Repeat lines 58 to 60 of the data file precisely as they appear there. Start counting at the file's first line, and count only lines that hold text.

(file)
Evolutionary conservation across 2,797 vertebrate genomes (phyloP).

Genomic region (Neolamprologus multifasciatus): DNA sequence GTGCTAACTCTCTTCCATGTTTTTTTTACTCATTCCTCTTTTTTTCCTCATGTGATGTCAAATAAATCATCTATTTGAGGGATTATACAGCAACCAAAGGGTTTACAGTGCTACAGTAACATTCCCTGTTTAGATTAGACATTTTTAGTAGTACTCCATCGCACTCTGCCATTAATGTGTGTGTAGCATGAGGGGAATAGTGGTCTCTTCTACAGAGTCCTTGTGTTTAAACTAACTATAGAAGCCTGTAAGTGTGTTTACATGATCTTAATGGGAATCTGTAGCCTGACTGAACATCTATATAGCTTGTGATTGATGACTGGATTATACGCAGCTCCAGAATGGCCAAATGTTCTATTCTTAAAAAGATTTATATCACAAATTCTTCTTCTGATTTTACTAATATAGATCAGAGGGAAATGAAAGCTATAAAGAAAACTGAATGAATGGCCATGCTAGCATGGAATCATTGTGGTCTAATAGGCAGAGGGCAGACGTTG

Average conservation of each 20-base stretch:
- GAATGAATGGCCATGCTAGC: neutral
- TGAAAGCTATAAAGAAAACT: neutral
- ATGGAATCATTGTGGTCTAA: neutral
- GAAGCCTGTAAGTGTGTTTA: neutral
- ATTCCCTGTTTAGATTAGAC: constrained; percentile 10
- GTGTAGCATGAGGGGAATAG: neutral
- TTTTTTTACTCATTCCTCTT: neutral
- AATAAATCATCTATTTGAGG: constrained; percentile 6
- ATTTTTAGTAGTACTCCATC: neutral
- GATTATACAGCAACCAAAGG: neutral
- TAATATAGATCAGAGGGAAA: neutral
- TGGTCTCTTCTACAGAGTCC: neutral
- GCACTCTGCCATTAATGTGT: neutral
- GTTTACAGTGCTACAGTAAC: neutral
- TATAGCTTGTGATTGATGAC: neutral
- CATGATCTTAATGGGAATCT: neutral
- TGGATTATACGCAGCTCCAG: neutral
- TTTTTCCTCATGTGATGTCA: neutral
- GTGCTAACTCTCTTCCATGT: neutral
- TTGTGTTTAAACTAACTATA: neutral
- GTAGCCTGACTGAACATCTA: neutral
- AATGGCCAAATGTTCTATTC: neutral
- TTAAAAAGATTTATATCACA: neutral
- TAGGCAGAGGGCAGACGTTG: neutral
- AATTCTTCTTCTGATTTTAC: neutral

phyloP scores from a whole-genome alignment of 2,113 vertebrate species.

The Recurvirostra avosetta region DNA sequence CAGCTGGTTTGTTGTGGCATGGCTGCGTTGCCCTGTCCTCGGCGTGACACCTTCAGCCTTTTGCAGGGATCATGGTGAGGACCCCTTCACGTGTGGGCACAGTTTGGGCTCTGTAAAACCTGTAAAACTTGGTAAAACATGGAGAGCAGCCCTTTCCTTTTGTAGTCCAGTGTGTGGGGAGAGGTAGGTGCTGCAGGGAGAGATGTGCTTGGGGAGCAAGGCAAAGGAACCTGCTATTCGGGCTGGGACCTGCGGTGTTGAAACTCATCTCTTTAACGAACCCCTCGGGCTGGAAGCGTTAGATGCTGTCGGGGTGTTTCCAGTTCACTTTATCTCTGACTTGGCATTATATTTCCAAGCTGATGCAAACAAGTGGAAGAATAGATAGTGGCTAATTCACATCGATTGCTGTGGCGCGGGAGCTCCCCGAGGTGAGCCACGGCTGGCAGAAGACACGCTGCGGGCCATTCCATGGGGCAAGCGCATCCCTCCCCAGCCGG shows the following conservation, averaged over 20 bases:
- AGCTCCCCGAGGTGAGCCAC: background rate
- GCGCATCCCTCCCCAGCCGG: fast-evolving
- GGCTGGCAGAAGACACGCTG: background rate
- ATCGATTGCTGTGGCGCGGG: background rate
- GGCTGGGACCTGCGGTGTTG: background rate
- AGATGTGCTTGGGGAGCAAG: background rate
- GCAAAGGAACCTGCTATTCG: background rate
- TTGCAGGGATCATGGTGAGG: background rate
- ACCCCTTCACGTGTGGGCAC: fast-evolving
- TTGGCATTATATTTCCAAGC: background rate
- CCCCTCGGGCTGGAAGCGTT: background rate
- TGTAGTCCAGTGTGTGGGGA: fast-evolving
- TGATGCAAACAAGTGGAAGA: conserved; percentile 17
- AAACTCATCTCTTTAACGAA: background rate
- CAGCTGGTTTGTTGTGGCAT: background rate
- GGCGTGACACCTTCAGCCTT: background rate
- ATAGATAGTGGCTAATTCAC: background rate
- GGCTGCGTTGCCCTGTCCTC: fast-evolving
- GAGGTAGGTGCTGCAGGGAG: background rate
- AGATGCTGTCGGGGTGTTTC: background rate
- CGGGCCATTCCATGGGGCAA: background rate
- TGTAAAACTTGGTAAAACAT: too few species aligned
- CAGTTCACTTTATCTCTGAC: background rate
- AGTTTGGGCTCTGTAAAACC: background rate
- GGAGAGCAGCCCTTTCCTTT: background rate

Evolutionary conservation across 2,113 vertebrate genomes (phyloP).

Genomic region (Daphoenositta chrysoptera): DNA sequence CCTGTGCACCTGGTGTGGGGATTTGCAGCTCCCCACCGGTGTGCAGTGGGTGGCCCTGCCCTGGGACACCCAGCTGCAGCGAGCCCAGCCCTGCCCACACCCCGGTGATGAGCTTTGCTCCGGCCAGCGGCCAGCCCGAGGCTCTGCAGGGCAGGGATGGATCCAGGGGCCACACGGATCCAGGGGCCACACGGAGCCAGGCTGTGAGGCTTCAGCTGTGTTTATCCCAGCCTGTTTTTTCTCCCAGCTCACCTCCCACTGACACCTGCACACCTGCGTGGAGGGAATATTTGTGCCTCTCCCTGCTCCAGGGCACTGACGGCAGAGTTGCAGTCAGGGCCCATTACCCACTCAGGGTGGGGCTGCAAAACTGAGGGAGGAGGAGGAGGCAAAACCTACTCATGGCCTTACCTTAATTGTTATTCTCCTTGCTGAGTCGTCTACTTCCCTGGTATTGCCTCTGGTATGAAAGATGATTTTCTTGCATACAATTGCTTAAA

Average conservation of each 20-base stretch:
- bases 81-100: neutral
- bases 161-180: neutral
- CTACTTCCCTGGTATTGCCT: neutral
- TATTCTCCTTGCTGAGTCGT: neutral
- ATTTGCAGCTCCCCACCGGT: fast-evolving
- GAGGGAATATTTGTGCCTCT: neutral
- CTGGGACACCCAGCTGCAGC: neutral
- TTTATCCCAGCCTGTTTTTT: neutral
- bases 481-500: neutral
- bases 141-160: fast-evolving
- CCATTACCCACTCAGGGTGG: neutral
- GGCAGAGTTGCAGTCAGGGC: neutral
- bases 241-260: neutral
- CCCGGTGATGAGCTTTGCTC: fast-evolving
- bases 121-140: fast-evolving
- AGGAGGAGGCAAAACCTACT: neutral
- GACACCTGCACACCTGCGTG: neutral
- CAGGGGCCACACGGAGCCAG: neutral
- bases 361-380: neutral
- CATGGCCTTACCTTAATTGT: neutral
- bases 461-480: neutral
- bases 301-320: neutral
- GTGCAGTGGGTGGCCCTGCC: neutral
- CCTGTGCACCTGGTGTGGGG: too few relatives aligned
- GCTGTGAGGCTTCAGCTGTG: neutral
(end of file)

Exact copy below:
Average conservation of each 20-base stretch:
- bases 81-100: neutral
- bases 161-180: neutral